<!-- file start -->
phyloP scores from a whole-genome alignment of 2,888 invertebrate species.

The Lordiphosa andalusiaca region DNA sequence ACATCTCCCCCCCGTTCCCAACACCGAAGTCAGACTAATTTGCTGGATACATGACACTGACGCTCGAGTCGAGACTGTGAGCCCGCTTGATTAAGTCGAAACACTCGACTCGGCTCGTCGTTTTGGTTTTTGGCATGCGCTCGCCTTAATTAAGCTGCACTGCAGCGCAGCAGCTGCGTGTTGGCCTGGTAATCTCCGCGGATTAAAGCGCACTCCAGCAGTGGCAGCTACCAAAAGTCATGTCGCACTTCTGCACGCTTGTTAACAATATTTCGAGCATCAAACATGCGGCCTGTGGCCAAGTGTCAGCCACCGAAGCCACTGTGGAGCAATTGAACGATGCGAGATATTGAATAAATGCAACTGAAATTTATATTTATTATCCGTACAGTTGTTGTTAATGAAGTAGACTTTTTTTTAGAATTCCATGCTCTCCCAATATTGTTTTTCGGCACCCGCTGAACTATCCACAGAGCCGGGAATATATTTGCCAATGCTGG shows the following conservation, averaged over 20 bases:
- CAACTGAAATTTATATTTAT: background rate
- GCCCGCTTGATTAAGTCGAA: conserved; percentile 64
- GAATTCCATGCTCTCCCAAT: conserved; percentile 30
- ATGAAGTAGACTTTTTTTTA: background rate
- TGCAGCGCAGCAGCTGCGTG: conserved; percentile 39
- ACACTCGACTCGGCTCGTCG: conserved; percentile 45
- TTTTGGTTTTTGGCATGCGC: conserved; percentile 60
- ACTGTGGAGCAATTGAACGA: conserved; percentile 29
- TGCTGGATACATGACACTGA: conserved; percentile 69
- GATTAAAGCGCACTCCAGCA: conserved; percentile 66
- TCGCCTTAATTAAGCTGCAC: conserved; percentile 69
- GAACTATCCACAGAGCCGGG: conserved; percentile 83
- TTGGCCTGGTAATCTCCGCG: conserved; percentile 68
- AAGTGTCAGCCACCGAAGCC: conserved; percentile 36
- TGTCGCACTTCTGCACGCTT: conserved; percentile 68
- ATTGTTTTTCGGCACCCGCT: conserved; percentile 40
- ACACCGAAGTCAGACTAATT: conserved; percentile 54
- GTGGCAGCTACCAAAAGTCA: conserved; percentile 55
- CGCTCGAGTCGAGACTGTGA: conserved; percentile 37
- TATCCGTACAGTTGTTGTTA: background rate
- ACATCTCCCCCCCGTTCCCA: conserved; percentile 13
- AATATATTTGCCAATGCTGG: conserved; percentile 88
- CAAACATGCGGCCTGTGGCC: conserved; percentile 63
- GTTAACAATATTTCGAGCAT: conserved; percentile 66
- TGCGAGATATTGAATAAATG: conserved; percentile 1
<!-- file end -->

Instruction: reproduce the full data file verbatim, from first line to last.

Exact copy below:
phyloP scores from a whole-genome alignment of 2,888 invertebrate species.

The Lordiphosa andalusiaca region DNA sequence ACATCTCCCCCCCGTTCCCAACACCGAAGTCAGACTAATTTGCTGGATACATGACACTGACGCTCGAGTCGAGACTGTGAGCCCGCTTGATTAAGTCGAAACACTCGACTCGGCTCGTCGTTTTGGTTTTTGGCATGCGCTCGCCTTAATTAAGCTGCACTGCAGCGCAGCAGCTGCGTGTTGGCCTGGTAATCTCCGCGGATTAAAGCGCACTCCAGCAGTGGCAGCTACCAAAAGTCATGTCGCACTTCTGCACGCTTGTTAACAATATTTCGAGCATCAAACATGCGGCCTGTGGCCAAGTGTCAGCCACCGAAGCCACTGTGGAGCAATTGAACGATGCGAGATATTGAATAAATGCAACTGAAATTTATATTTATTATCCGTACAGTTGTTGTTAATGAAGTAGACTTTTTTTTAGAATTCCATGCTCTCCCAATATTGTTTTTCGGCACCCGCTGAACTATCCACAGAGCCGGGAATATATTTGCCAATGCTGG shows the following conservation, averaged over 20 bases:
- CAACTGAAATTTATATTTAT: background rate
- GCCCGCTTGATTAAGTCGAA: conserved; percentile 64
- GAATTCCATGCTCTCCCAAT: conserved; percentile 30
- ATGAAGTAGACTTTTTTTTA: background rate
- TGCAGCGCAGCAGCTGCGTG: conserved; percentile 39
- ACACTCGACTCGGCTCGTCG: conserved; percentile 45
- TTTTGGTTTTTGGCATGCGC: conserved; percentile 60
- ACTGTGGAGCAATTGAACGA: conserved; percentile 29
- TGCTGGATACATGACACTGA: conserved; percentile 69
- GATTAAAGCGCACTCCAGCA: conserved; percentile 66
- TCGCCTTAATTAAGCTGCAC: conserved; percentile 69
- GAACTATCCACAGAGCCGGG: conserved; percentile 83
- TTGGCCTGGTAATCTCCGCG: conserved; percentile 68
- AAGTGTCAGCCACCGAAGCC: conserved; percentile 36
- TGTCGCACTTCTGCACGCTT: conserved; percentile 68
- ATTGTTTTTCGGCACCCGCT: conserved; percentile 40
- ACACCGAAGTCAGACTAATT: conserved; percentile 54
- GTGGCAGCTACCAAAAGTCA: conserved; percentile 55
- CGCTCGAGTCGAGACTGTGA: conserved; percentile 37
- TATCCGTACAGTTGTTGTTA: background rate
- ACATCTCCCCCCCGTTCCCA: conserved; percentile 13
- AATATATTTGCCAATGCTGG: conserved; percentile 88
- CAAACATGCGGCCTGTGGCC: conserved; percentile 63
- GTTAACAATATTTCGAGCAT: conserved; percentile 66
- TGCGAGATATTGAATAAATG: conserved; percentile 1